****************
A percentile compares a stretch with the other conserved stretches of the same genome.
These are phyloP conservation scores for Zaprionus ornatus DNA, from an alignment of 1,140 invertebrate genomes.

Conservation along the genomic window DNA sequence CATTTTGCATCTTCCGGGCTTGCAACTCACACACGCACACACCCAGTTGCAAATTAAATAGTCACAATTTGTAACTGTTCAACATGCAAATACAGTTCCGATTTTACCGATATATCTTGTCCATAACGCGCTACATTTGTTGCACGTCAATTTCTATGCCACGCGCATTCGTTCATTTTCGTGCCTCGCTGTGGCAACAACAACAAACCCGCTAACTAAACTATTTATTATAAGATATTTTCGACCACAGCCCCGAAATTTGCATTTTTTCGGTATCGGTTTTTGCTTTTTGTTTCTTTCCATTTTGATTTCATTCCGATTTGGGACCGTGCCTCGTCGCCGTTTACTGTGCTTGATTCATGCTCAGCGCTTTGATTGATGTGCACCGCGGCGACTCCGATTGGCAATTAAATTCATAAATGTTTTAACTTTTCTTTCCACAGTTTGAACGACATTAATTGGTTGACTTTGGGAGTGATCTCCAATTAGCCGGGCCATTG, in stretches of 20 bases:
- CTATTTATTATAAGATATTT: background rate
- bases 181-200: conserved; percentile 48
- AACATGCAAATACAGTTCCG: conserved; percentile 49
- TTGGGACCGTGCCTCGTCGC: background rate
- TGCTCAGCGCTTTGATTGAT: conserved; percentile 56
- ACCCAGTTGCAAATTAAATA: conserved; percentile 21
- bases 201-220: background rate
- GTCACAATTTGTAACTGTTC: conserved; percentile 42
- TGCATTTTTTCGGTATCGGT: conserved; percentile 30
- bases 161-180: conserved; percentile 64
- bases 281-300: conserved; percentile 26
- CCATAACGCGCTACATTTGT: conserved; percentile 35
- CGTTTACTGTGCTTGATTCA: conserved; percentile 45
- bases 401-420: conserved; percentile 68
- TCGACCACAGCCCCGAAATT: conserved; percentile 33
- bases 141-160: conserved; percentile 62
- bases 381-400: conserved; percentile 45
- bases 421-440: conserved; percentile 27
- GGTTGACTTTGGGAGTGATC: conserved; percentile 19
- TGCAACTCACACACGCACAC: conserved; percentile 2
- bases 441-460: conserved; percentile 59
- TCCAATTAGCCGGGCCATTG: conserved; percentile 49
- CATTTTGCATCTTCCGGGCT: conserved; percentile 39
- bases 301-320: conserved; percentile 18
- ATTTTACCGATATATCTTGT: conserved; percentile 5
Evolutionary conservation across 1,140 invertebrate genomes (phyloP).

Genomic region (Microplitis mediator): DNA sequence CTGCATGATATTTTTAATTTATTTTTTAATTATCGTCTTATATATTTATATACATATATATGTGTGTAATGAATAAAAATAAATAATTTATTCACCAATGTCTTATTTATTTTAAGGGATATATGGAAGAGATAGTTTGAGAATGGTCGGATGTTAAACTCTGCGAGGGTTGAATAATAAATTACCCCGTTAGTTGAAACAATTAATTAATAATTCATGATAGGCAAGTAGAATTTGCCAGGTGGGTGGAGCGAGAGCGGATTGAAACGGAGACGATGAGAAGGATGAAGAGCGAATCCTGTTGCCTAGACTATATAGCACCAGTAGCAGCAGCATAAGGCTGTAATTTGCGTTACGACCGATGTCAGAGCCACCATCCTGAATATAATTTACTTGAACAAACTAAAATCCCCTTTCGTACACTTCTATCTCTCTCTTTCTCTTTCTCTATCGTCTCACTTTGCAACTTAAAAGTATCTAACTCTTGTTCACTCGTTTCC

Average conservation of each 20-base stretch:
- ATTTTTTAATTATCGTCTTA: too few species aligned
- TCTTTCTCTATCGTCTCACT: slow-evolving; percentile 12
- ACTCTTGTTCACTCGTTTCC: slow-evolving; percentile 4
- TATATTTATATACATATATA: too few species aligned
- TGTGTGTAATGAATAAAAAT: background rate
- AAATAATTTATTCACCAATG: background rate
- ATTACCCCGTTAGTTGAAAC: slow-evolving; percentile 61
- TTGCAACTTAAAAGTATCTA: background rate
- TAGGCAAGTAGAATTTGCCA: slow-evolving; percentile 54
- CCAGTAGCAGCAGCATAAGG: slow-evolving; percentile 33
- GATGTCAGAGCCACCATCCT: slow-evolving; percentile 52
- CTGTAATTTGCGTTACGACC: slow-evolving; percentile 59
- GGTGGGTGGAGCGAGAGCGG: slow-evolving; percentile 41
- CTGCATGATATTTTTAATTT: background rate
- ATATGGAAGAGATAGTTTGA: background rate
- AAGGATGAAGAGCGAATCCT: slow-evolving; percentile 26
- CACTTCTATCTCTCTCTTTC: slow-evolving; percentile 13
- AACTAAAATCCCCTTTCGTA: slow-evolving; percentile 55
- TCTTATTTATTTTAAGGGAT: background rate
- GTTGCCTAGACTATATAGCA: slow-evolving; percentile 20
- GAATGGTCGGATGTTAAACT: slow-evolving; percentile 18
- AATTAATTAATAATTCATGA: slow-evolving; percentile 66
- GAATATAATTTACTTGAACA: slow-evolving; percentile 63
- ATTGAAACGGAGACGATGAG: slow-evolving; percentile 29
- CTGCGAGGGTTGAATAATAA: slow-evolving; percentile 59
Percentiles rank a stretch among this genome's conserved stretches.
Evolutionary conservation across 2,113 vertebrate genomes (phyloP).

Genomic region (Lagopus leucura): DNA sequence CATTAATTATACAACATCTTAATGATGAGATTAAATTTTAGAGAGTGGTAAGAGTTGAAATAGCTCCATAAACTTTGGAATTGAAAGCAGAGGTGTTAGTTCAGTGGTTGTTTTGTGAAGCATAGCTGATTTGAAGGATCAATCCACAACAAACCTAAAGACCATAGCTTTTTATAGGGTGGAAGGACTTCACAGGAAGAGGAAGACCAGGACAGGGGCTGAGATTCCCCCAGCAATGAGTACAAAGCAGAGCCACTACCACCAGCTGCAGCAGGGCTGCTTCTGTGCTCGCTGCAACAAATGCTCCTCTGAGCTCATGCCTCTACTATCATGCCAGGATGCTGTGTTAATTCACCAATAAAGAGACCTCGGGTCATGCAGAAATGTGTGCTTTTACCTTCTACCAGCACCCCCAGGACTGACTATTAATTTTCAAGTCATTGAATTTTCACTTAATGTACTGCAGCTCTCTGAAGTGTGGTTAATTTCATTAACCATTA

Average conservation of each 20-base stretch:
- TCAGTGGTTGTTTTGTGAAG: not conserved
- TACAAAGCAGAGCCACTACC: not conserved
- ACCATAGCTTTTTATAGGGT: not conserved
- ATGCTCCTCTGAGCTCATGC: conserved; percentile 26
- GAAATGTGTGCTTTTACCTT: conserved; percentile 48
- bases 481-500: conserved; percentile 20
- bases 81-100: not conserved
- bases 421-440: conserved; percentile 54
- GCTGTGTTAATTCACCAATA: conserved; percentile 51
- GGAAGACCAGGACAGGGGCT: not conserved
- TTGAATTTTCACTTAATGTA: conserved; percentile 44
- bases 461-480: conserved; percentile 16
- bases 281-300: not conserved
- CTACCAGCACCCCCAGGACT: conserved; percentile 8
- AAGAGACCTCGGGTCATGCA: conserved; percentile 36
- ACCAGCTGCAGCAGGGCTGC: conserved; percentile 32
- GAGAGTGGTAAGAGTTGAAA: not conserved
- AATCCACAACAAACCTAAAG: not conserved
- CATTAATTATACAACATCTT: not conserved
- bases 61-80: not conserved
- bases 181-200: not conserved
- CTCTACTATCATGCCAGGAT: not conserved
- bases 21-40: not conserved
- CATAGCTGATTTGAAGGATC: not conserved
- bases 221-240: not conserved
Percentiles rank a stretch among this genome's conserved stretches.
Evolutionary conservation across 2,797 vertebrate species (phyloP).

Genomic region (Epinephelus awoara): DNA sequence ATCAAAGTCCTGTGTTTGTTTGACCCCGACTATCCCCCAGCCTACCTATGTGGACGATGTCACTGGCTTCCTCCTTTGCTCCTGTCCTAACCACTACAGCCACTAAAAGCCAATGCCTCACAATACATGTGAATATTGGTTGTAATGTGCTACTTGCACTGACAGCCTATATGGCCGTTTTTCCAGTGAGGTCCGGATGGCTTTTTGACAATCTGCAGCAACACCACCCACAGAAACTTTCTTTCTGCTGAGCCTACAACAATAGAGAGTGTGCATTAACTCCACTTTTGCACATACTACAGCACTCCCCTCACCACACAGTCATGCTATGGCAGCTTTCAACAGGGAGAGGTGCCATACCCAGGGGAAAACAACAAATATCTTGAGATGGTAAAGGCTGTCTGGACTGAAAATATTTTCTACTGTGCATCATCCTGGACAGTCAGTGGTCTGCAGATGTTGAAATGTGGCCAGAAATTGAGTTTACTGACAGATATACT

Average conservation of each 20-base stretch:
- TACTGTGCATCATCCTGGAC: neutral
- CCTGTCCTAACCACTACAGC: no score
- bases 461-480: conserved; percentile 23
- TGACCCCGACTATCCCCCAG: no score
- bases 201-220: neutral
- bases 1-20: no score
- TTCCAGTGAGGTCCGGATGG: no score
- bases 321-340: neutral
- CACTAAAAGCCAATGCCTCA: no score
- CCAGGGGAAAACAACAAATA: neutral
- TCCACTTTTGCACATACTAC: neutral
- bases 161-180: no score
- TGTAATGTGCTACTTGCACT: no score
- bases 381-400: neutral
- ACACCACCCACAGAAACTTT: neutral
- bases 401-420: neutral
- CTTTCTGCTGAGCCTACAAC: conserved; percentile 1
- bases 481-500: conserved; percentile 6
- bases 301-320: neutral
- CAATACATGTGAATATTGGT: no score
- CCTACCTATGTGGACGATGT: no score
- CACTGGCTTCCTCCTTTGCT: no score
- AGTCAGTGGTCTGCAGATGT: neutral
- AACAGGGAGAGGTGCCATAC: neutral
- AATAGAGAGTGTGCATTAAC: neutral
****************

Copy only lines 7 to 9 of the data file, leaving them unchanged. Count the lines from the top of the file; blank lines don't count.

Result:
- TTGGGACCGTGCCTCGTCGC: background rate
- TGCTCAGCGCTTTGATTGAT: conserved; percentile 56
- ACCCAGTTGCAAATTAAATA: conserved; percentile 21